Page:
Superb documentary on the Wyeths is also a paean to families
The Wyeths: A Father and his Family PBS, Wednesday, 8-9 p.m. Writers: David McCullough and David Grubin. Host: Mr. McCullough. Producer/director: Mr. Grubin. ``Smithsonian World'' launches its No. 3 season on PBS with what may prove to be the No. 1 television program of the year on any network.Skip to next paragraph
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``The Wyeths'' is not merely a portrait of N.C. Wyeth, the talented father of five extraordinary gifted offspring, of whom Andrew is the most famous; it is a sensitive, moving, yet incisive study of America's foremost family of artists.
But ``The Wyeths'' runs even deeper - it is a paean to the institution of the family, focusing on love and understanding, but unhesitatingly including as well the imperfections inherent in nearly all human relationships.
N.C. Wyeth was the most famous illustrator of his time, creating vivid pictures for classic children's books and magazines as well as murals for many commercial organizations. He yearned to be accepted as a serious painter but seemed to divert a great deal of his own creative drive into molding his children and supporting their creative endeavors.
Most of N.C. Wyeth's story is told in this film through the reminiscences of his children and through his own letters and journals, joyous snapshots, and the family's own home-movie footage, taken mostly in their Chadds Ford, Pa., home, where much of this documentary was shot. The show's host, author-historian David McCullough, always manages to strike exactly the right note of intelligent yet probing respect for his subject matter. All the music was composed by Ann Wyeth McCoy, N.C. Wyeth's daughter.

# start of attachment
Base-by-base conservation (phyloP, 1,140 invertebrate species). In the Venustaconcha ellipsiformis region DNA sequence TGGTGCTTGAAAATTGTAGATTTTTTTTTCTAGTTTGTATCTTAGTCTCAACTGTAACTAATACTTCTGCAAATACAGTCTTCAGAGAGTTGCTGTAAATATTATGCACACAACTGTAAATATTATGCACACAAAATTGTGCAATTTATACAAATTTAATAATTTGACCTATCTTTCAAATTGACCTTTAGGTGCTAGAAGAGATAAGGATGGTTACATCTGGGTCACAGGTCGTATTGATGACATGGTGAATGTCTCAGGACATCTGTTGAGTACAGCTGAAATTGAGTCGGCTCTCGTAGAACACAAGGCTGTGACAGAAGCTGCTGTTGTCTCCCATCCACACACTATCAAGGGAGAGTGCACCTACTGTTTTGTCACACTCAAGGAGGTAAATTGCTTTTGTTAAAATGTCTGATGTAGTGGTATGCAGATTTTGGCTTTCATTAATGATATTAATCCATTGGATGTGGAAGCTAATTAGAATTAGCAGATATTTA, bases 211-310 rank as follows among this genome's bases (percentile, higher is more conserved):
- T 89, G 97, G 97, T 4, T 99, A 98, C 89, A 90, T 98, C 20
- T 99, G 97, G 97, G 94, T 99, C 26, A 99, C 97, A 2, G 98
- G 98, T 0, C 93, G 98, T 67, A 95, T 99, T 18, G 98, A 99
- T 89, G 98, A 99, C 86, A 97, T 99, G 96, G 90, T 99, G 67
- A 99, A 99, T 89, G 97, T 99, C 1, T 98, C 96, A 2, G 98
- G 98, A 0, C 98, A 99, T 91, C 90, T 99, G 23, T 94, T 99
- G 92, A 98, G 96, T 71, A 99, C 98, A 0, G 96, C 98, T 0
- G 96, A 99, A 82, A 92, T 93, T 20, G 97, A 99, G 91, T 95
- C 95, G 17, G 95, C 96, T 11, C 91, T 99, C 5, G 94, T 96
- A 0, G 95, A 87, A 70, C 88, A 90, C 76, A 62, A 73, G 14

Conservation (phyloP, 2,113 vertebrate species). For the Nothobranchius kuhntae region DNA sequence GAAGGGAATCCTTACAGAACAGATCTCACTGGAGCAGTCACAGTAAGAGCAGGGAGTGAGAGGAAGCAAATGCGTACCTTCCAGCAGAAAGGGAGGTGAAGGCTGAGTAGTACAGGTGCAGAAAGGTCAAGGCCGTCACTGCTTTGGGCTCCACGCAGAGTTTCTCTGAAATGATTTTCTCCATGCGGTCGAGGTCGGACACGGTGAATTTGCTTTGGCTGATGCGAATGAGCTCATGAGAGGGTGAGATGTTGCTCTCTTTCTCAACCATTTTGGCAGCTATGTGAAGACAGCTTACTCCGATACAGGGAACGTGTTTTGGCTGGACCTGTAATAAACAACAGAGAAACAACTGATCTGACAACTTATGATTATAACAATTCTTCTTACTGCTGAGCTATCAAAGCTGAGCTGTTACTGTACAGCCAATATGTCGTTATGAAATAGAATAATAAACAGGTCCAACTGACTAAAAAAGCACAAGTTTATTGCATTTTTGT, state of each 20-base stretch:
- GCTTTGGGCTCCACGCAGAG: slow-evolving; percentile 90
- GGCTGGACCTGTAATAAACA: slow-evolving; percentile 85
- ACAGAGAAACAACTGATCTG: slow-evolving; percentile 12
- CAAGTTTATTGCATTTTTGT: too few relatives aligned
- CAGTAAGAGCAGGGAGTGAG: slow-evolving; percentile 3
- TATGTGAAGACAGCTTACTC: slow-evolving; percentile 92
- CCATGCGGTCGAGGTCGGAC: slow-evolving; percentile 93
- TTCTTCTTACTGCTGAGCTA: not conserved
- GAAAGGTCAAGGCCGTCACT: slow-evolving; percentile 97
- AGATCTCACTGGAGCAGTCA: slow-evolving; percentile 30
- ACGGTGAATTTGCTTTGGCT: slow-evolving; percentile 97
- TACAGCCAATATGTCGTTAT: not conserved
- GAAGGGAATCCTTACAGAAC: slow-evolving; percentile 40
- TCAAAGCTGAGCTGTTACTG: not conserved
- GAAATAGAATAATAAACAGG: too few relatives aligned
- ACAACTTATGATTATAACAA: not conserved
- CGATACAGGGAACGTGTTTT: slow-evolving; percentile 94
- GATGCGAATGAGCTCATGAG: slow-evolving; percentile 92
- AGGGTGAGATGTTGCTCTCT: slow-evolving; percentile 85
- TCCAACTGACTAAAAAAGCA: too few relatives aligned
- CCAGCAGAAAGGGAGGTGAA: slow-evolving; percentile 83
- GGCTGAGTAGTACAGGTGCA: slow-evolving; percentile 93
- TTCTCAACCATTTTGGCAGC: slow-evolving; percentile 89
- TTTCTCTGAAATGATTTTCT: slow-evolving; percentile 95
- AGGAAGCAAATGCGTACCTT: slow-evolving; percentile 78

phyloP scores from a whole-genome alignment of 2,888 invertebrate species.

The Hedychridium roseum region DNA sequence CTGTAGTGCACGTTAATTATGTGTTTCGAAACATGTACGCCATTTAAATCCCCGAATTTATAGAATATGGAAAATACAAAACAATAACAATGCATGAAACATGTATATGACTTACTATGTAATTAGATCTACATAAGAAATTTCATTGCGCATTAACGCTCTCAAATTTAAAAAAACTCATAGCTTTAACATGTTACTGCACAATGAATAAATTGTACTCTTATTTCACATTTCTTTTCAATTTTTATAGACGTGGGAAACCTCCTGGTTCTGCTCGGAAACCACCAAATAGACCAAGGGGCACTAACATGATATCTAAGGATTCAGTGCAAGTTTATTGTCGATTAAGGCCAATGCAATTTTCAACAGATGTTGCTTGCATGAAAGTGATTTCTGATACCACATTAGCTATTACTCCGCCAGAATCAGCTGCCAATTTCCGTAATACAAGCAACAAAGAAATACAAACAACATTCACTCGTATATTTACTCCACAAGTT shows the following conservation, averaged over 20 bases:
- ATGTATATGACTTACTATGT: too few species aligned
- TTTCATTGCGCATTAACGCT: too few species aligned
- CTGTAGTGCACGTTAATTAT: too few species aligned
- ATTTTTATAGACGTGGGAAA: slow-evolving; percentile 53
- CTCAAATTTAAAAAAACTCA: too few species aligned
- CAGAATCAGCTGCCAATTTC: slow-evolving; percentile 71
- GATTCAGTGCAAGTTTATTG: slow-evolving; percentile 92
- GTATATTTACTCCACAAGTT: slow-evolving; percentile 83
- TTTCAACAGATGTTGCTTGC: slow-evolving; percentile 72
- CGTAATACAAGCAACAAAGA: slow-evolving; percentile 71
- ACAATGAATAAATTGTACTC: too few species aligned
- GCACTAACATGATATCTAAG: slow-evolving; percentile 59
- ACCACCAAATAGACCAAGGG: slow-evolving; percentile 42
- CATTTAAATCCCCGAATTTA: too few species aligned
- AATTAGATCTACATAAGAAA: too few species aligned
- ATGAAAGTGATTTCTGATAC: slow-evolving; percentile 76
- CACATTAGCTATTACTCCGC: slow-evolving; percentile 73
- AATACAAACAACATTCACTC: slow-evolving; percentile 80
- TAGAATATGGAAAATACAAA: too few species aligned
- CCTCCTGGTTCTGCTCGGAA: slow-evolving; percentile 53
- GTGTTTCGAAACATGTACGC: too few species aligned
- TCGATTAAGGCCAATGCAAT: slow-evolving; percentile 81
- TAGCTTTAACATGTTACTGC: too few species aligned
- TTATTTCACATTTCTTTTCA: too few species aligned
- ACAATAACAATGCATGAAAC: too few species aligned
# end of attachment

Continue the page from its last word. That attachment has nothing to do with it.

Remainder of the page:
This is a seamless film, flowing smoothly from one warm reflection to another, creating a deceptively simple air. But if examined closely, it is complex - filled with revealing attitudes of mixed emotion interspersed among the perfect memories. The Wyeth family, according to the eldest son, Nat, considers the film an ideal tribute to their father.
It is fortunate that executive producer Adrian Malone (of ``The Ascent of Man'' fame), who was also responsible for the gimmicky presentation of ``Cosmos'' and ``The Age of Uncertainty,'' recognized that ``The Wyeths'' called for simple, straightforward honesty rather than flashy graphics. Thus, we end up with a spare film that glows with the unadorned glory of truth and simplicity.
In his introduction, host David McCullough says: ``This is a film about growing up in an often magical household in which being creative and being alive were one and the same thing.''
David Grubin, the producer, says: ``This is a film about art. But it is also a film about life and spirit.''
``The Wyeths'' is a quiet, unassuming film about a man who was able to communicate his love of life and creativity to his children and inspire them to pass it on to future generations. It is an unostentatious film destined to become a classic and bound to win many awards for excellence in the days ahead.
Arthur Unger is the Monitor's television critic.